My Infinite Wisdom on Making Friends

Me and my best friend Rigby.Make new friends

But keep the old

One is silver

And the other gold.

These are lyrics of a song that is stuck in my head.

I was unable to find the name of the author, but according to Anita, of Song Scouting, the original lyrics date to at least the 1920’s. No clue who Anita is, but that’s the best Google and I could do at giving credit.

I first heard this song from a big purple dinosaur named Barney. If you were anywhere near public television in the early 90’s chances are you’ve heard it too. It’s also a Girl Scout song.

You know how annoying it is when a song gets stuck in your head? I even catch myself humming it.

So why do I have a Barney song stuck in my head? Recently I’ve been thinking a lot about friends, or more specifically about making friends.

If you’ve been following us, you know that we have – once again – turned our world upside down. Only this time instead of hitting the road, we’ve come off the road in Southern California. We are once again homeowners and once again residing in a neighborhood, only this time it’s a neighborhood for the 55+ crowd. (Other Half reminds me it’s a “community” not a neighborhood.)

The community is full of nice people. We’re nice people. This friend thing has to start somewhere – seems like a good place to start. For Other Half it started on the golf course while wintering here the last three years. Not so much for me. So far our start at friends in the community consists of waving at each other from our golf carts, small talk at the gym and sharing dog stories while poop scooping at the park.                 

A few of our new neighbors have stopped by, one even brought us mini strawberry rhubarb pies from Costco. Like I said, nice people.

This friend thing is a piece of cake, or pie, so what am I worried about?

Over the years when I’ve observed other people in a similar situation, I’ve offered up my stellar advice on making friends. Here’s a sampling of my favorites:

Just be yourself. This one is especially annoying. Who else would you be???

Smile. Smile. Smile. Ok. Ok. Ok.

Be interested. Not interesting.

Join. Join. Join. Get off your butt.

Be patient. It takes time.

I like to call my stellar advice Infinite Wisdom. Infinite Wisdom is that well of knowledge that allows you to quickly size up any situation and offer a plausible solution. It’s especially effective when the situation involves other people. In fact the more removed you are from the situation the better your advice.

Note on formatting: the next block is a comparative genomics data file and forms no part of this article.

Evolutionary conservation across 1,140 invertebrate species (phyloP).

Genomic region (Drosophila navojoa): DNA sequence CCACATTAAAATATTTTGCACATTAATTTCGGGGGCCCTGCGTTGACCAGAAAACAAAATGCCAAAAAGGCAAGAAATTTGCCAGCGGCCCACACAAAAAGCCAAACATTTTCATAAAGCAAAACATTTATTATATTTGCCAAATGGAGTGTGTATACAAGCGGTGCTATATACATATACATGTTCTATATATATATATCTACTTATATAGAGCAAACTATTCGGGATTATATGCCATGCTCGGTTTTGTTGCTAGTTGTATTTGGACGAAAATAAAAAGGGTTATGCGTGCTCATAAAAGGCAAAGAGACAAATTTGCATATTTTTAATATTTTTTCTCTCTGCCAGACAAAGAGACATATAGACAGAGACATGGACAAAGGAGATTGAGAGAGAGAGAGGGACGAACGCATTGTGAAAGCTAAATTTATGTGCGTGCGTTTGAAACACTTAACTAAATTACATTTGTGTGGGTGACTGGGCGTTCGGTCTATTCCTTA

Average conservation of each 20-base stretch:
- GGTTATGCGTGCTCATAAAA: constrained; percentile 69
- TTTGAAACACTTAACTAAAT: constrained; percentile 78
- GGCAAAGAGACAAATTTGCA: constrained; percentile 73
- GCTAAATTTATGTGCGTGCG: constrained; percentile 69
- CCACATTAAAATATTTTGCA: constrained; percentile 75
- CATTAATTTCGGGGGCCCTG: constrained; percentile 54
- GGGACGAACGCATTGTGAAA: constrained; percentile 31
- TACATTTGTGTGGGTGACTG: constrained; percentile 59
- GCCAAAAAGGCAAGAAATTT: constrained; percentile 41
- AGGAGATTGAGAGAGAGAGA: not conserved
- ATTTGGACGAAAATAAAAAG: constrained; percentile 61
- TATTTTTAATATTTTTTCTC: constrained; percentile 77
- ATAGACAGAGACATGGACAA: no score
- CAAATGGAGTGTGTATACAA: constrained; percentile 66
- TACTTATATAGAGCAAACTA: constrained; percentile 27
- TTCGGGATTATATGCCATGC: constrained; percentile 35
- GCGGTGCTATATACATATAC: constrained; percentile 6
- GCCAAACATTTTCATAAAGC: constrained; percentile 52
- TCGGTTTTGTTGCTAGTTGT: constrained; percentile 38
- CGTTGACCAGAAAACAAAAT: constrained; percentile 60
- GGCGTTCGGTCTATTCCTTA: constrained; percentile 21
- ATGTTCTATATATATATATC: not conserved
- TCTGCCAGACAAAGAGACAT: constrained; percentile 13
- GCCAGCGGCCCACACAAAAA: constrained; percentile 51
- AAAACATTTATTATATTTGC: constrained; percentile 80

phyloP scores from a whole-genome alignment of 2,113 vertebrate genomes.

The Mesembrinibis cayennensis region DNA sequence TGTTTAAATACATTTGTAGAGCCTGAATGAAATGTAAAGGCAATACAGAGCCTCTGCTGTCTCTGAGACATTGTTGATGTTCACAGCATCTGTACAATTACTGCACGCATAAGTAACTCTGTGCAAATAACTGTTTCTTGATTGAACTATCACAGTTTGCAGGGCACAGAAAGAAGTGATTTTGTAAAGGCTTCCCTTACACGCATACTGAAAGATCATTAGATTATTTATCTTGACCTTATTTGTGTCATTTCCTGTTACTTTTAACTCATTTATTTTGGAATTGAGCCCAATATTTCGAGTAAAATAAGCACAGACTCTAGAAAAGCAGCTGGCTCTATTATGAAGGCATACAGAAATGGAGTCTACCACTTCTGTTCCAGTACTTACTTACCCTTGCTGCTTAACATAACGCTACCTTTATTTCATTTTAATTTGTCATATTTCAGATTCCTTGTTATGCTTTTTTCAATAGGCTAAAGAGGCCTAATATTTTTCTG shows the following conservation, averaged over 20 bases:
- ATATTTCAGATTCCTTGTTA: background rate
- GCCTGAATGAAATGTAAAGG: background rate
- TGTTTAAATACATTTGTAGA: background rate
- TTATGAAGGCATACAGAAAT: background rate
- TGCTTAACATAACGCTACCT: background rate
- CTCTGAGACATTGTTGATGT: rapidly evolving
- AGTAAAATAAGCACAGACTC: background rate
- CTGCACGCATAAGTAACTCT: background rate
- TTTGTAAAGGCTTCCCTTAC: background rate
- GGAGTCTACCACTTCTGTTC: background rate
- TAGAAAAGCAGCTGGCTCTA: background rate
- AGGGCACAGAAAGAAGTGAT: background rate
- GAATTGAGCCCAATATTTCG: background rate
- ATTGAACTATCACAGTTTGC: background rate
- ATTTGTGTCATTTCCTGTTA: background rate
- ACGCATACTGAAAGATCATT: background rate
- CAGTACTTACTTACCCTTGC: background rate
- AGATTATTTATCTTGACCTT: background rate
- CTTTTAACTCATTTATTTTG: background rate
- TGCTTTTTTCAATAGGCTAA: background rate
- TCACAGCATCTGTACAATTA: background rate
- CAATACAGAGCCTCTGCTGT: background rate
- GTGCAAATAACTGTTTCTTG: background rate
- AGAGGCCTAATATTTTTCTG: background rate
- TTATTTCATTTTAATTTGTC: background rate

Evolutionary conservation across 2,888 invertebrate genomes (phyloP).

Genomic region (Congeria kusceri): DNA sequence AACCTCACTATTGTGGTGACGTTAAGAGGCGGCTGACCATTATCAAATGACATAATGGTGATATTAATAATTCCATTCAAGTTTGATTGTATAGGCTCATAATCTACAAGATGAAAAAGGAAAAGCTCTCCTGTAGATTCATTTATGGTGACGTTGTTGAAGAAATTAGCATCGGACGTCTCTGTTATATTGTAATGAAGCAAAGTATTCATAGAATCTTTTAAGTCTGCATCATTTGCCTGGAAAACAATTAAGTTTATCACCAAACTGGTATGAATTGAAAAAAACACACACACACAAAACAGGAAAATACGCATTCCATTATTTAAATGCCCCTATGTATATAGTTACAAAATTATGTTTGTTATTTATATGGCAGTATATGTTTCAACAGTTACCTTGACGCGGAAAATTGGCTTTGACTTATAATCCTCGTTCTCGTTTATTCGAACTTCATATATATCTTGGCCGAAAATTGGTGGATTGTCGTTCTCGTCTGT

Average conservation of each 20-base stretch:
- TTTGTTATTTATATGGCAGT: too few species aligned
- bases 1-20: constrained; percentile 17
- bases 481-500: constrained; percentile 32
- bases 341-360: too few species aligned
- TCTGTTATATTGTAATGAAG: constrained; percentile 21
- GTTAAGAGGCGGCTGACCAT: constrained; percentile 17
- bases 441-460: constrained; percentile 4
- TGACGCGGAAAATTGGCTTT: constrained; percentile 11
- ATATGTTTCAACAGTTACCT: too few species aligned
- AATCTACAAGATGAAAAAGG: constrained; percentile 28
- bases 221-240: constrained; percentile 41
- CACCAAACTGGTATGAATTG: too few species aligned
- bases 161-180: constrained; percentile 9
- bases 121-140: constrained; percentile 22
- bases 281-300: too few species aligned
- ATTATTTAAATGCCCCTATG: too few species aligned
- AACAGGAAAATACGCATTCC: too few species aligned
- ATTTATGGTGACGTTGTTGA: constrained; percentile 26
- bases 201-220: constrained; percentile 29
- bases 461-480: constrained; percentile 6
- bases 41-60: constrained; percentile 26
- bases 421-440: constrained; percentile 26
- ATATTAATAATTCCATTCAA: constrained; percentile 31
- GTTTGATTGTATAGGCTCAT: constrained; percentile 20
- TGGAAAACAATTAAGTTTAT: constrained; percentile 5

In other words, Infinite Wisdom only works when you’re giving it – usually unsolicited – to other people.

So now what?

Think I’ll add strawberry rhubarb mini pies from Costco to my list of stellar friend-making advice. My Infinite Wisdom just got a lot more palatable.


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The Time has Come to Face our Stuff

Let’s talk about stuff – the physical kind. The kind that Other Half and I curated out of our life back in 2014. Or so we thought. For the last three years we’ve been living with minimal stuff, at least minimal within our living space. We still had stuff tucked away in a 10×10 storage facility in Ohio. The stuff in storage is what “made the cut.”

On our summer trips back to Ohio we would occasionally visit our stuff. Sometimes we’d even add to it. We’d stop by, take a peak, toss in whatever we didn’t feel like dealing with, lock it up and leave.

We knew that one day we’d have to face our stuff again.

Well, that day has arrived.

Our stuff got here last week in a Zippy Shell container. Zippy Shell is a version of a moving pod. The driver offered to help us unload. Thank God for strong young men. In no time our garage was filled with plastic totes. The only furniture we had stored was a coffee table my Dad built in the 70’s, a small bench and a disassembled bookcase. All three are now displaying considerably more “character” than before the Ohio to California jaunt.

Happy to see our bookcaseI’m excited all of our stuff is in one place. I’m excited to have our bookcase again. I’m excited to see things I haven’t seen in three years.  I’m excited to stop paying for storage.

So why am I crabby?